The pioneering Ax-1 private astronaut mission has left the International Space Station (ISS) and is headed back to Earth.
Ax-1’s SpaceX Dragon capsule, named Endeavour, undocked from the orbiting lab today (April 24) at 9:10 p.m. EDT (1310 GMT on April 25). Endeavour and its four passengers will splash down off the Florida coast on Monday (April 25) at 1:06 p.m. EDT (1706 GMT), if all goes according to plan.
“Thanks once again for all the support through this amazing adventure that we’ve had,” Ax-1 mission commander Michael López-Alegría radioed NASA’s mission control in Houston after undocking. “Even longer and more exciting than we thought. We really appreciate your professionalism, and with that we’ll sign off.”
Mother Nature delayed the capsule’s departure from the station several times. Ax-1 was originally supposed to undock on Tuesday morning (April 19) and arrive on Earth early Wednesday (April 20), but predicted bad weather in the splashdown zone pushed things back about 12 hours. And these poor conditions persisted, causing additional delays until Endeavour was finally able to get on its way today.
Endeavour and the Ax-1 crew launched atop a SpaceX Falcon 9 rocket on April 8 and arrived at the orbiting lab on April 9, becoming the first-ever all-private crewed mission to visit the station.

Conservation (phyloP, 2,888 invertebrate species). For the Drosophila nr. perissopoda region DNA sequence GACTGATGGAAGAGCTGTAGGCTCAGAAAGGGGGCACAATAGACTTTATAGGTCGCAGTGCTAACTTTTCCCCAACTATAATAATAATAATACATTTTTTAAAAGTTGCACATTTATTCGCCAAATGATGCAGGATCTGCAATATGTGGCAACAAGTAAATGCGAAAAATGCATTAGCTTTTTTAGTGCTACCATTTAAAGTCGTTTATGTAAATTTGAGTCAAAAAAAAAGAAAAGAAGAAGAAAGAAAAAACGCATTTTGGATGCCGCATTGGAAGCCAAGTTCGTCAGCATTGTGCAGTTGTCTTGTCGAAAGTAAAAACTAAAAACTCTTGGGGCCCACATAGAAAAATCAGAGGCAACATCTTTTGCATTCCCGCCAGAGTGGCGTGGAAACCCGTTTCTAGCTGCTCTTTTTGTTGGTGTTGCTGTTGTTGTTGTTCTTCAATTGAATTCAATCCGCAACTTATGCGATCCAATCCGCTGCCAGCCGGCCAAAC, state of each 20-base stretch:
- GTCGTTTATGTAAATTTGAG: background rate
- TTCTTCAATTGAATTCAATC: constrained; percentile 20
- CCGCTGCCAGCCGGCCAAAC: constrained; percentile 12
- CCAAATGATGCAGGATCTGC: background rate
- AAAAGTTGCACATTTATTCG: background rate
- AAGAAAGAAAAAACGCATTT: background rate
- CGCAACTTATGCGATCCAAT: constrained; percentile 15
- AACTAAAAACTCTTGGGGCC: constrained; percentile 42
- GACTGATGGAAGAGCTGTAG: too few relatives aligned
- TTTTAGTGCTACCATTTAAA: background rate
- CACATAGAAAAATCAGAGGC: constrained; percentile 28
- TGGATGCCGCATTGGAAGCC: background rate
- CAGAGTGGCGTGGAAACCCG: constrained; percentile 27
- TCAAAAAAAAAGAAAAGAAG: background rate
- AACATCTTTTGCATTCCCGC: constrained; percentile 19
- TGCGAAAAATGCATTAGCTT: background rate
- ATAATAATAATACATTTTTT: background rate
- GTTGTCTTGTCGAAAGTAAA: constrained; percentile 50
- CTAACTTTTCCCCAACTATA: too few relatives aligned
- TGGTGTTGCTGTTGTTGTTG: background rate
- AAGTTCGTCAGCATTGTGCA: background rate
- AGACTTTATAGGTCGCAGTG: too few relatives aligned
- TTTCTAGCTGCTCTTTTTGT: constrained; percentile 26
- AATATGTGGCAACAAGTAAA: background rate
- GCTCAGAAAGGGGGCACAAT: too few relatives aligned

The mission was organized by Houston company Axiom Space and is led by López-Alegría, a former NASA astronaut who now serves as Axiom’s vice president of business development. The other three passengers are paying customers — American Larry Connor, Canadian Mark Pathy and Israeli Eytan Stibbe, each of whom reportedly paid about $55 million for his seat.
Stibbe is just the second Israeli ever to reach space. The first, Ilan Ramon, died along with his six crewmates in the Columbia shuttle disaster in 2003. Stibbe and Ramon were friends.
Ax-1 is not just a one-off for Axiom Space. The company has booked several other missions to the orbiting lab with SpaceX, and it also plans to start operating its own private space station in Earth orbit in the late 2020s or thereabouts.
Though Ax-1 is the first all-private crewed mission to the ISS, it’s not the first such effort to reach Earth orbit: The private Inspiration4 mission sent four people into orbit around Earth in a Dragon capsule for three days in September 2021.
The extra time Ax-1 spent aboard the ISS did not end up costing Axiom Space extra money, by the way. The contract the company negotiated with NASA covers Ax-1 for a number of contingency days, an agency spokesperson told Space.com.
Mike Wall is the author of “Out There” (Grand Central Publishing, 2018; illustrated by Karl Tate), a book about the search for alien life. Follow him on Twitter @michaeldwall. Follow us on Twitter @Spacedotcom or on Facebook.